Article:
71:00 When you release a series in parts, is that your decision or a request from the licensor themselves?

73:30 What are the chances of shojo or josei shows coming to the UK?

76:00 Whatever happened to the Manga Club, and will it ever come back? Tweeters to tweet #bringbackclubmanga

84:30 We’re out, and the bamboo was great.

The Podcast is available to download now HERE, or find it and an archive of previous shows at our iTunes page. For a detailed contents listing of previous podcasts, check out our Podcasts page.


Rwby: Volume 1-3 Steelbook

was £34.99
A young hero, an exalted heiress, a troubled rogue, and a party girl...

RWBY focuses on 15 year-old Ruby Rose, a young girl woh has just been accepted to Beacon Academy. This ancient school was founded to train the monster-slayers known as Huntsmen and Huntresse. However, Ruby will not be alone. Upon arriving at Beacon, she is promptly paired with Weiss Schnee, Blake Belladonna, and Yang Xiao Long. If these four girls want to graduate they’ll have to learn to work together both on the battlefield and in the classroom.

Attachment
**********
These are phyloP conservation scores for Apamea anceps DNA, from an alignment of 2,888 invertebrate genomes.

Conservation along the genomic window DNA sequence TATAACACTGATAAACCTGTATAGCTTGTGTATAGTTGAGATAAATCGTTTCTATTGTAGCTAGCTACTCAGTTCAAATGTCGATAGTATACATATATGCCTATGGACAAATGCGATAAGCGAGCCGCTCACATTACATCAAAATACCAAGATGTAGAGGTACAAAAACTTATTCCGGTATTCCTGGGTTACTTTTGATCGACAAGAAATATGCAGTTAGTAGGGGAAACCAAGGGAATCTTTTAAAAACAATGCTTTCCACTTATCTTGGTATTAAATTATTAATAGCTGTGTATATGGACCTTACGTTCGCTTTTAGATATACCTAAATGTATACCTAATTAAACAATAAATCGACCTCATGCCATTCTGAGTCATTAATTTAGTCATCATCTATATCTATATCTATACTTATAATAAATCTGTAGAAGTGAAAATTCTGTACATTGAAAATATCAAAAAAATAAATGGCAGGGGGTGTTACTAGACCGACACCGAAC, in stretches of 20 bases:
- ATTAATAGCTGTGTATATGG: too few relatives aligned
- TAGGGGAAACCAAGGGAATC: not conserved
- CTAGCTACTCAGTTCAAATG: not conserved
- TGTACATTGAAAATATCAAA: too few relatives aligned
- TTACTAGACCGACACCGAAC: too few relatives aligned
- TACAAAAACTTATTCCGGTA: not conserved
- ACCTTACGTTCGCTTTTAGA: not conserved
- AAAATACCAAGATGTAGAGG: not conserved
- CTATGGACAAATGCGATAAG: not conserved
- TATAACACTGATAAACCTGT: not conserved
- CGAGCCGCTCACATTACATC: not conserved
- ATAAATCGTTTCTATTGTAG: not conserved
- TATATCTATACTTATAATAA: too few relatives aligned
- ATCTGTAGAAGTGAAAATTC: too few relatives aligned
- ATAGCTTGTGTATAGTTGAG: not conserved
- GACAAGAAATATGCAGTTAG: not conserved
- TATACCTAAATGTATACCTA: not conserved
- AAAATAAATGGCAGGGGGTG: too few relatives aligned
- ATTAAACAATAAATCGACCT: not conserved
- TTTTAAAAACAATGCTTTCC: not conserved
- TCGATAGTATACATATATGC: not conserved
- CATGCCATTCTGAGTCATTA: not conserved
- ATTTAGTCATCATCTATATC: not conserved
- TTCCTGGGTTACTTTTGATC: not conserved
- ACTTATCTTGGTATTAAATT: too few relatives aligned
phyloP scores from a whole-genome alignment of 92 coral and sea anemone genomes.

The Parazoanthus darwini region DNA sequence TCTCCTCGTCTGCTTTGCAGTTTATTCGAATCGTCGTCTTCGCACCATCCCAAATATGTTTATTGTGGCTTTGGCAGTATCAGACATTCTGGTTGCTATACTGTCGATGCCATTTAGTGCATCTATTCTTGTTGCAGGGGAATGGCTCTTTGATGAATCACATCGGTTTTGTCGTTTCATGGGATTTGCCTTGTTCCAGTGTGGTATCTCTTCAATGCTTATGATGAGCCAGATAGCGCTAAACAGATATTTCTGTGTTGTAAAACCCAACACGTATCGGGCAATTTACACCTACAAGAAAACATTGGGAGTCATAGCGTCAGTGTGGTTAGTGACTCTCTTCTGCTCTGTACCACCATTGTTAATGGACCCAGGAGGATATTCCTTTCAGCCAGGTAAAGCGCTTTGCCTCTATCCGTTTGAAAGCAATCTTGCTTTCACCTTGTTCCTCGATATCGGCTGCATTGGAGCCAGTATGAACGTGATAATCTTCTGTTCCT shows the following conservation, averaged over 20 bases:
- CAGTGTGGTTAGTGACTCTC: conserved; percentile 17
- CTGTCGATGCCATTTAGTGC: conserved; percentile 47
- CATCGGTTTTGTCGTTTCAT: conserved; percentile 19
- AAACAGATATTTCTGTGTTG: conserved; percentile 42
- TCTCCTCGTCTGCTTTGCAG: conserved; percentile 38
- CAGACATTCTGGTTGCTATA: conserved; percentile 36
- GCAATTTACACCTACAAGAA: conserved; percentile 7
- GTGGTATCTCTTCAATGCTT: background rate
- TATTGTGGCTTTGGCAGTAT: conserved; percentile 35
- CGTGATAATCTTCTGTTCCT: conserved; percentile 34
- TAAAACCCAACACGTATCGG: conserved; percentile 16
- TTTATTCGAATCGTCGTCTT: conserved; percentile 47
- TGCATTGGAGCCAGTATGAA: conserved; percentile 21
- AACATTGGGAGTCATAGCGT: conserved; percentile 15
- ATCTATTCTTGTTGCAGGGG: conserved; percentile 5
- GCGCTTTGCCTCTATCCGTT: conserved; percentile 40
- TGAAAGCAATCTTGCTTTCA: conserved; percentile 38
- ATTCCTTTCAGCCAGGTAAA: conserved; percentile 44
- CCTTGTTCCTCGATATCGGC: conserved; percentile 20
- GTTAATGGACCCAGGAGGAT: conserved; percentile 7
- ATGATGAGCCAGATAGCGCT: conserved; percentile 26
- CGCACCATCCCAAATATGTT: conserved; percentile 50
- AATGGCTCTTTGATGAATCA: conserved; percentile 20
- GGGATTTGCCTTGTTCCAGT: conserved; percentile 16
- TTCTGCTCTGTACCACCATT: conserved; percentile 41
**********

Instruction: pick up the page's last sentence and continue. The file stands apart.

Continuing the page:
Their school work, however, will not be their only challenge. Between the White Fang, Roman Torchwick, Cinder Fall, and the Vytal Festival Tournament, the girls of Team RWBY will have their work cut out for them!



Rooster Teeth and Animatsu Entertainment to release RWBY: Beacon limited edition Steelbook on November 21st.


Hugh David on the full monty
Asian-American animator Monty Oum passed away tragically on the 1st February this year at the age of 33. RWBY (pronounced Ruby, the lead character’s name, but also an acronym of the four lead characters) is his legacy, a fully CG-animated web series that is as close to anime as a series made outside of Japan can be, so much so that Warner Bros Japan have bought it to dub and release locally.


In This Corner Of The World touched and wowed audiences at the 29th Tokyo International Film Festival.

One Piece: Crew Manifest Four

Who will you encounter in this latest volume of nautical nonsense?
How does Luffy, a man made of rubber, fight a living desert?

Tajomaru: Avenging Blade

Jonathan Clements goes in search of groove in a grove